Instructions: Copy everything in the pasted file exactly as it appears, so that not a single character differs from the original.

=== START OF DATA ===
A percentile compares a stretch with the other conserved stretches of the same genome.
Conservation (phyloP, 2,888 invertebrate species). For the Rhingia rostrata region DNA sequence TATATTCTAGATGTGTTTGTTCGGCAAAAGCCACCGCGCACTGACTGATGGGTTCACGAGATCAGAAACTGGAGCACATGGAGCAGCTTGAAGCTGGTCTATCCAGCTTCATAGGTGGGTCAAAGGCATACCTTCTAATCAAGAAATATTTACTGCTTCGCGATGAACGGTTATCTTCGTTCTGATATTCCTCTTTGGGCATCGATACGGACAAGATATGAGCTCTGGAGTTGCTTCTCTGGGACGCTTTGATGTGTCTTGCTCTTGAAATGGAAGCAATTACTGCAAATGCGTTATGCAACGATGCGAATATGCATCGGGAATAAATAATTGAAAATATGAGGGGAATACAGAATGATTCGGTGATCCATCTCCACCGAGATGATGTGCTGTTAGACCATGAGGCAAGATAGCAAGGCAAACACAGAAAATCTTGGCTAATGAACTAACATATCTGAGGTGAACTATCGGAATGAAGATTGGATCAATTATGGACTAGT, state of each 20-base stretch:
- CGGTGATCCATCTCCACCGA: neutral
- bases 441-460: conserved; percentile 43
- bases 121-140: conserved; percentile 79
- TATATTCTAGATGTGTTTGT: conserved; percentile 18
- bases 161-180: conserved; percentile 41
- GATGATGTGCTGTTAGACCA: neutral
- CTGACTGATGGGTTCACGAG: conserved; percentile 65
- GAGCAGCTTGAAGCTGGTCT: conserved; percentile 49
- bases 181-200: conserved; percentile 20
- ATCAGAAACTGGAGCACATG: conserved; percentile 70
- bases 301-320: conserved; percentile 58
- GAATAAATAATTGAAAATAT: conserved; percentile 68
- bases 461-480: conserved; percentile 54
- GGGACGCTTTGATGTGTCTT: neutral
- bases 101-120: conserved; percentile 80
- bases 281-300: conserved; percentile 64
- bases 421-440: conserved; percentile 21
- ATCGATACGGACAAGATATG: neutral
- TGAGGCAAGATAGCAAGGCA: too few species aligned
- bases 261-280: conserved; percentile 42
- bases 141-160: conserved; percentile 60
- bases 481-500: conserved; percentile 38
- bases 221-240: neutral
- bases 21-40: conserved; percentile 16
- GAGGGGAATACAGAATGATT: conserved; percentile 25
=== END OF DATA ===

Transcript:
A percentile compares a stretch with the other conserved stretches of the same genome.
Conservation (phyloP, 2,888 invertebrate species). For the Rhingia rostrata region DNA sequence TATATTCTAGATGTGTTTGTTCGGCAAAAGCCACCGCGCACTGACTGATGGGTTCACGAGATCAGAAACTGGAGCACATGGAGCAGCTTGAAGCTGGTCTATCCAGCTTCATAGGTGGGTCAAAGGCATACCTTCTAATCAAGAAATATTTACTGCTTCGCGATGAACGGTTATCTTCGTTCTGATATTCCTCTTTGGGCATCGATACGGACAAGATATGAGCTCTGGAGTTGCTTCTCTGGGACGCTTTGATGTGTCTTGCTCTTGAAATGGAAGCAATTACTGCAAATGCGTTATGCAACGATGCGAATATGCATCGGGAATAAATAATTGAAAATATGAGGGGAATACAGAATGATTCGGTGATCCATCTCCACCGAGATGATGTGCTGTTAGACCATGAGGCAAGATAGCAAGGCAAACACAGAAAATCTTGGCTAATGAACTAACATATCTGAGGTGAACTATCGGAATGAAGATTGGATCAATTATGGACTAGT, state of each 20-base stretch:
- CGGTGATCCATCTCCACCGA: neutral
- bases 441-460: conserved; percentile 43
- bases 121-140: conserved; percentile 79
- TATATTCTAGATGTGTTTGT: conserved; percentile 18
- bases 161-180: conserved; percentile 41
- GATGATGTGCTGTTAGACCA: neutral
- CTGACTGATGGGTTCACGAG: conserved; percentile 65
- GAGCAGCTTGAAGCTGGTCT: conserved; percentile 49
- bases 181-200: conserved; percentile 20
- ATCAGAAACTGGAGCACATG: conserved; percentile 70
- bases 301-320: conserved; percentile 58
- GAATAAATAATTGAAAATAT: conserved; percentile 68
- bases 461-480: conserved; percentile 54
- GGGACGCTTTGATGTGTCTT: neutral
- bases 101-120: conserved; percentile 80
- bases 281-300: conserved; percentile 64
- bases 421-440: conserved; percentile 21
- ATCGATACGGACAAGATATG: neutral
- TGAGGCAAGATAGCAAGGCA: too few species aligned
- bases 261-280: conserved; percentile 42
- bases 141-160: conserved; percentile 60
- bases 481-500: conserved; percentile 38
- bases 221-240: neutral
- bases 21-40: conserved; percentile 16
- GAGGGGAATACAGAATGATT: conserved; percentile 25